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The Inside Scoop: 3 Secrets No One Told You About Pitching Guest Posts

Nadya Khoja

Formulating the perfect pitch takes a bit of getting used to.

The first email pitch I ever wrote was terrible, and looking back on it now it was too long, too preachy, and too pitchy.

As someone who receives a fair number of content pitches myself, it’s now easy to see what works and what doesn’t.

The most important thing to keep in mind is to keep your email short and direct.

If you’re looking to get started in the guest-blogging game, but you have little to no experience, and very few examples of past writing, you can quickly become discouraged.

Related Article: 6 Hacks to Turn Your Blog Into a Lead Generation Machine

But there is still hope for you. I’m going to share three of my secrets that I had to learn the hard way.

Fortunately for you, you will not need to endure the hardships I had to face when I first started guest blogging, because you've found this guide.

1. Aim High, but Not Too High

I don’t like telling people to aim low, because that goes against all of my beliefs, but that being said, it can be almost impossible to get featured on a publication like the Huffington Post, or Forbes if you have no proof of your previous experience.

You need to start off by building a portfolio that shows you can write well, and that lists the numerous sites you’ve contributed to.

Quantity and quality are important in this case.

To begin, get yourself access to a tool like Moz and do a keyword search that is relevant to the niche you want to write within. Look for sites between a 35 to 60 domain authority.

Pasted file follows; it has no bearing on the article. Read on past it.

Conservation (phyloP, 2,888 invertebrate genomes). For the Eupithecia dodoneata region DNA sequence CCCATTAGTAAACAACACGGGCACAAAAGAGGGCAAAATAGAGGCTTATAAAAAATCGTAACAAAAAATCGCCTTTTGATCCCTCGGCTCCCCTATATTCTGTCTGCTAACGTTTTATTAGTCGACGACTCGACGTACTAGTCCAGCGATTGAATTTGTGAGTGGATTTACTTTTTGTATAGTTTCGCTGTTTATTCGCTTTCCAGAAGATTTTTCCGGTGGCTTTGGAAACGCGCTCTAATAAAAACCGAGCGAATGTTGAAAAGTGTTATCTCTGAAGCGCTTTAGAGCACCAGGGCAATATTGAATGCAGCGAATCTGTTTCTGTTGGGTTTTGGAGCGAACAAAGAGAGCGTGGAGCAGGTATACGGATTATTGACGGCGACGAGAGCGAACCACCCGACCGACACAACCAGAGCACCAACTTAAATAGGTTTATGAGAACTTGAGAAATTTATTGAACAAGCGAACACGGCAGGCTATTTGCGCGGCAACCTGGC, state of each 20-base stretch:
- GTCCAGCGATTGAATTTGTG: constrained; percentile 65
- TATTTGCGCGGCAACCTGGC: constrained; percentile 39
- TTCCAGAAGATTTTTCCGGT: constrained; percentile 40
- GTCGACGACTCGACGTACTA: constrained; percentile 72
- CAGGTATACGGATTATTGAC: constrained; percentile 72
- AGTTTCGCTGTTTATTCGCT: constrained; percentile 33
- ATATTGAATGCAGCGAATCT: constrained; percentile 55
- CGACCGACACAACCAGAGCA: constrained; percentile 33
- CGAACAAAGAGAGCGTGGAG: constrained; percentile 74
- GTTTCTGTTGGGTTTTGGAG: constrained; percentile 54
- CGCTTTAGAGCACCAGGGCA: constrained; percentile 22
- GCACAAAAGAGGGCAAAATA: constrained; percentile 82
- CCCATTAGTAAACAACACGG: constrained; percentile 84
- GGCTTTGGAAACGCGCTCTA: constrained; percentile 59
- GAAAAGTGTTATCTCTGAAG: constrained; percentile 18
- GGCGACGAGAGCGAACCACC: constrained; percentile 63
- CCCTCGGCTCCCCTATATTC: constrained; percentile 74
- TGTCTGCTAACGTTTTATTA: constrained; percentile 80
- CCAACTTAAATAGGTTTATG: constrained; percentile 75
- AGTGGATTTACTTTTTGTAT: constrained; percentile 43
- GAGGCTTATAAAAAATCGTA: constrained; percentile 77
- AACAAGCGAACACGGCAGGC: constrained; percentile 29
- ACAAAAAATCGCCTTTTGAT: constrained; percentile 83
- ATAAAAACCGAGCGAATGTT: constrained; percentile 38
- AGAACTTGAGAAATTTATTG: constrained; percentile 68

Usually these blogs are still doing well enough that they have a pretty big reader base, but they are still looking to test out different growth methods.

Build up a list of about 100 sites within this range that you would like to write for.

2. Do Your Research

The next step is to find out who the editor of the blog is, or who is the head of marketing.

These are usually people who understand the mutual benefits of guest blogging. Once you find out their names, enter them in your database and use a tool like Rapportive to track down their email addresses.

After you have done all the grunt work, start researching each person and make a little note in your spreadsheet about their previous writing.

Skim (or actually read) the content they’ve written (the content featured on their blogs). This will give you an idea of what they are looking for so you know what to pitch.

If the majority of the blog posts on the site are 700 to 900 words, you know that is what you should aim for in terms of content length.

If the language they use on their site is very conversational, don’t send them an article that could be it’s own academic dissertation.

Understand who you are reaching out to and be aware of what their preferences are.

3. Writing Your Pitch

Here’s an example of a bad pitch I received a while back. Keep in mind that I’m a bit of a hard ass when it comes to responding to pitches.